As the cheerful old saying goes, there are only two things certain in life – death and taxes. And it pays to be extremely prepared for both, especially if you are very active online. After all, if the Grim Reaper touched you on the shoulder tomorrow, think about all your accounts sitting there online still churning on without someone to switch them off.
Google has tried to address this problem by having a feature called “Inactive Account Manager”. This feature has been around for years but I am constantly amazed at the number of people who have no idea that it exists. So this article is here to right that and hopefully get a few more of you to think about online life after death.
Inactive Account Manager – Is Anyone There?
Google’s Inactive Account Manager works along the same principle as you checking in on your elderly relative to make sure they’re still breathing. Basically, Google will monitor your Google account for signs of inactivity such as not logging in for months on end, not using the account for anything, that sort of thing.
After checking with you a few times and not receiving a reply, Google will assume you are in the next life and send an email to a “trusted contact” you specified during setup, with details on how to access the account. That contact can then either shut down the account or keep it going. Whatever they (or you in your will) prefer.
Even if you keep the account active, making it obvious you’re still alive, Google will send you regular reminders that Inactive Account Manager is running. So if you’ve fallen out with your trusted contact, these reminders can push you to change the contact to someone else. How To Set It Up
Setting up Inactive Account Manager is very easy. Here’s how to do it.
First of all, go to this link and sign in. You will then see this screen. Click the blue “Start” button to begin the process.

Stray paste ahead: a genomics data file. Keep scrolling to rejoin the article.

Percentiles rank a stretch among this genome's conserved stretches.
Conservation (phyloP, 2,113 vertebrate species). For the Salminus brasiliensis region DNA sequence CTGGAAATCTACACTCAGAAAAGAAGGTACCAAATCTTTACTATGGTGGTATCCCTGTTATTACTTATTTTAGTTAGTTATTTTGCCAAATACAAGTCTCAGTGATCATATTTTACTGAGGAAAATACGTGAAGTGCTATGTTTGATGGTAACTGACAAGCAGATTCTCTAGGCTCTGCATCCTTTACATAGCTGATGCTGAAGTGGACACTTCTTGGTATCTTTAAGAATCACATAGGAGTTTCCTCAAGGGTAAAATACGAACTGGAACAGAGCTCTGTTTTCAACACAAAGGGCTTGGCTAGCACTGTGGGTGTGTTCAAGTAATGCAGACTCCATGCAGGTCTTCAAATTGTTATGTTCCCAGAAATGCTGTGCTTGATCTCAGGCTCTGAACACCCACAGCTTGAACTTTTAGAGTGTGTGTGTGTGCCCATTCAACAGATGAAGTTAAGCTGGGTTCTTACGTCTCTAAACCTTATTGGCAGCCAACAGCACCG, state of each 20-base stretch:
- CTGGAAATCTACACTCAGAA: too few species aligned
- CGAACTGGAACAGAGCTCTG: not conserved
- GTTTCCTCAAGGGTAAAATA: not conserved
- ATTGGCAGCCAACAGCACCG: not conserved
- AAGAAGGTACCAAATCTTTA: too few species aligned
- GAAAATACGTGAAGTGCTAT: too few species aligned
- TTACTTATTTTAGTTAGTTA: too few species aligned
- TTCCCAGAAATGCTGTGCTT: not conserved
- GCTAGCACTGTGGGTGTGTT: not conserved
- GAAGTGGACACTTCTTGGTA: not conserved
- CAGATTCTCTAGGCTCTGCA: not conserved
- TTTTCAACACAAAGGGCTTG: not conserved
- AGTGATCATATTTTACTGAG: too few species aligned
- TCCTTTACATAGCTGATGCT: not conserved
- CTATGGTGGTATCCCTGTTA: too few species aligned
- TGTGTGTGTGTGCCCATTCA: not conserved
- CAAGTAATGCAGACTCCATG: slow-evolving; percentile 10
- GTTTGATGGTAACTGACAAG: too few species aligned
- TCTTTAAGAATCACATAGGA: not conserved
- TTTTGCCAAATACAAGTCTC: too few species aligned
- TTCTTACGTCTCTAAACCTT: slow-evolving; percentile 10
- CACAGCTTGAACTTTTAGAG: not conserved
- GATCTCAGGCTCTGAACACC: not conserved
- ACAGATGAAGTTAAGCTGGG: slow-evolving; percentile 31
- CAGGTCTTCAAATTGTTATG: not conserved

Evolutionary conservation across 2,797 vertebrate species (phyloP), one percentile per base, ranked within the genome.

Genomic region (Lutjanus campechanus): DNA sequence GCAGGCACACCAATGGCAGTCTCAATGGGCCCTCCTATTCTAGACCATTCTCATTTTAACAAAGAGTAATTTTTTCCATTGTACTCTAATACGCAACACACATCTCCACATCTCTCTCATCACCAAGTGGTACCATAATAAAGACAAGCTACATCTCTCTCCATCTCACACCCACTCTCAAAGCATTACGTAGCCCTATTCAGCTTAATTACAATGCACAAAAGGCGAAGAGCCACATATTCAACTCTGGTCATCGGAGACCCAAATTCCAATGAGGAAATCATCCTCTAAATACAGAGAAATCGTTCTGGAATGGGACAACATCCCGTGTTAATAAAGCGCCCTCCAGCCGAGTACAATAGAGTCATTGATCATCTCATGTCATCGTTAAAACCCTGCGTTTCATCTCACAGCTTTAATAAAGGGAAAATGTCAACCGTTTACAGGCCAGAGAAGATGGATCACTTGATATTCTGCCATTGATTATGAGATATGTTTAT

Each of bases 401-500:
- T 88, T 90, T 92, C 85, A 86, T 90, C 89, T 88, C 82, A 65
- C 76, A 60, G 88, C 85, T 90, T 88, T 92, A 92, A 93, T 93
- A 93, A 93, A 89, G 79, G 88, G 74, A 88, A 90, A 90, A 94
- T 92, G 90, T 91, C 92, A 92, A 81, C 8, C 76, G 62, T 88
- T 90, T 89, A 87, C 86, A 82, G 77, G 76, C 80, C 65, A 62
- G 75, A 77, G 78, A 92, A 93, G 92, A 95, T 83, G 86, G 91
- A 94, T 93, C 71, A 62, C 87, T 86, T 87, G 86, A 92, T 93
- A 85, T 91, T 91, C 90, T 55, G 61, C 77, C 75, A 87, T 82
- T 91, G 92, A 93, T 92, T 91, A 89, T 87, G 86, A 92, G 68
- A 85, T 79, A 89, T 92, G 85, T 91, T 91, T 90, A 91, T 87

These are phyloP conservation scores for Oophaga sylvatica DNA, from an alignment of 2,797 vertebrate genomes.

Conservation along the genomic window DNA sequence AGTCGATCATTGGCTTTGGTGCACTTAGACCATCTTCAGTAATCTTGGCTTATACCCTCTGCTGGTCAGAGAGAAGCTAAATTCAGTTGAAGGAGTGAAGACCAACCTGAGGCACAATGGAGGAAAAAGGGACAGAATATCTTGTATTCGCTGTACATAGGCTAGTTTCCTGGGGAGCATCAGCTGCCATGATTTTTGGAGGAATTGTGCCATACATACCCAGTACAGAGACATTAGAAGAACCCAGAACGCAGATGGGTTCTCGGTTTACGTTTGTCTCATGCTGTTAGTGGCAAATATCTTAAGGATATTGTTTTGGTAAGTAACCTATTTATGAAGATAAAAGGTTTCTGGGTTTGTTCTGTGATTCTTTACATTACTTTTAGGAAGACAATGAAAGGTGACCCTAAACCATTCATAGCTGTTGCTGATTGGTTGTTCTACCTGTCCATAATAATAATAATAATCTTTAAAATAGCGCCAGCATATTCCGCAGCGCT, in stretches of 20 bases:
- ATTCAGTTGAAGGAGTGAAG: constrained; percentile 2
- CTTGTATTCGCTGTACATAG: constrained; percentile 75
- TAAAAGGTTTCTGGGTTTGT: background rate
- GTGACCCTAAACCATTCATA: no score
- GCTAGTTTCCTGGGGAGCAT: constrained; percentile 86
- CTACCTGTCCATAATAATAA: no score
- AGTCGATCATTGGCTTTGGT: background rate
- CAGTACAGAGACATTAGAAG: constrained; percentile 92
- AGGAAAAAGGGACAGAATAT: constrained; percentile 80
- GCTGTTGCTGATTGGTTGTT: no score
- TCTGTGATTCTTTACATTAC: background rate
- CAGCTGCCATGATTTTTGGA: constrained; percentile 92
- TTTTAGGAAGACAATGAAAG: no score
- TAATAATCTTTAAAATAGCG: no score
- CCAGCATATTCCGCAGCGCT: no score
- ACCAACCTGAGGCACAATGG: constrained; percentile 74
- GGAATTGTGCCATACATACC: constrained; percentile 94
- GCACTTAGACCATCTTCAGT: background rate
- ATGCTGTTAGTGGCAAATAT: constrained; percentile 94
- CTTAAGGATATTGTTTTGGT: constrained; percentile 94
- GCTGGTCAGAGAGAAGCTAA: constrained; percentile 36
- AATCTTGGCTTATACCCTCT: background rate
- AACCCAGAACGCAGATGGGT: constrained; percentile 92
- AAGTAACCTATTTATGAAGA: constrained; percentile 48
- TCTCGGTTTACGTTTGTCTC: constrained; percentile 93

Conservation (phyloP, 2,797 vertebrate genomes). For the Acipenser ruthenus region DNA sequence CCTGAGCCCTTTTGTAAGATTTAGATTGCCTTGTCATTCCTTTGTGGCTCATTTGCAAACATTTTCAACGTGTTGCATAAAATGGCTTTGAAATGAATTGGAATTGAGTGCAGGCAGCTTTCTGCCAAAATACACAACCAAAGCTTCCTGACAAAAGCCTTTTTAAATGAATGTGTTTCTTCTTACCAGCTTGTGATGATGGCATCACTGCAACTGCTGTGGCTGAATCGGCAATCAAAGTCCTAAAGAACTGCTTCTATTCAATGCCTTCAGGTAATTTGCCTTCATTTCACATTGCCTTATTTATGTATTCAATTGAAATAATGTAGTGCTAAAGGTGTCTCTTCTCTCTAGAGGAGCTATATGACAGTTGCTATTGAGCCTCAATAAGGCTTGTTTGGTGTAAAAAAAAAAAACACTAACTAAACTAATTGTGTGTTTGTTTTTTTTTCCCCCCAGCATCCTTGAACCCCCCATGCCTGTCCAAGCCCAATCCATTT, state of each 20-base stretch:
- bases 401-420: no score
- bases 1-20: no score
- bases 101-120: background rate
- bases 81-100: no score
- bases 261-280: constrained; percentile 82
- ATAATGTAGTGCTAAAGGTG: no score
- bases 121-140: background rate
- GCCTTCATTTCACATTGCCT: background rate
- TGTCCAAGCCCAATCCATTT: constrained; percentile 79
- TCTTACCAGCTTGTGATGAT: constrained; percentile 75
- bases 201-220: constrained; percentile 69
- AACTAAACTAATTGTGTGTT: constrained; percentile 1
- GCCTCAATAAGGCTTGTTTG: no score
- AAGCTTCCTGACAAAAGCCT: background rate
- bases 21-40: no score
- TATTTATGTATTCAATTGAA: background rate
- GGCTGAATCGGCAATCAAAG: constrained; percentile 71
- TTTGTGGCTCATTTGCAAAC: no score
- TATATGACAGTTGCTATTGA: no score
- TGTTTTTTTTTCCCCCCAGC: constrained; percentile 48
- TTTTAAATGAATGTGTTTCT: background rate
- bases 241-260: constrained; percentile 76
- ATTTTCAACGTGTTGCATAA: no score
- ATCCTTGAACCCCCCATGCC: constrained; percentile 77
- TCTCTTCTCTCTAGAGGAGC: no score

You first have to decide the parameters of what Google should consider as “inactive”.
By default they set it at 18 months of inactivity but if you decide that is too long, you can change it by clicking on the little pencil arrow to the right and some more options appear.
Moving on, you are asked to enter a mobile phone number. After emailing you to check on your life status and getting no reply, Google will send you an SMS to make sure before contacting your trusted contact. A verification SMS will be sent to your phone to confirm the number.
You also need to provide another email address for checking on you. This will require a verification code which will be sent to that email address to confirm it is valid.
After clicking the blue “Next” button, we come to the “Choose who to notify & what to share” section.
As the screen says, you can choose up to ten people to notify and they will have access to some of your data. Gmail will also set an auto-reply (which you write) which will notify people the account is inactive and they should stop mailing you at that address.
So click “Add Person” and a box will come up.
Honestly I am only going to add my wife. The thought of adding nine other people to read my email is too much for me to think about! But you may have kids, parents, close relatives, etc, who you want added.
After adding someone, you then need to choose which Google accounts of yours you want to share with them. There’s a big list so just tick the ones you feel have relevant information you want them to have.
You can choose to add their phone number so they can verify their identity first as well as add a personal message. Then you will see their email sitting on the screen as a trusted contact.
In the next phase, you need to decide if Google should automatically delete your inactive account. I’ve decided to let my wife decide so I switched this off. You may think differently.
Now click “Review Plan” to make sure everything is as it should be. Also make sure to switch on email reminders.
All looking good. Click “Confirm Plan” to switch Inactive Account Manager on.
If you decide in the future to switch it off, you can come back to this page and click “Turn Off My Plan”.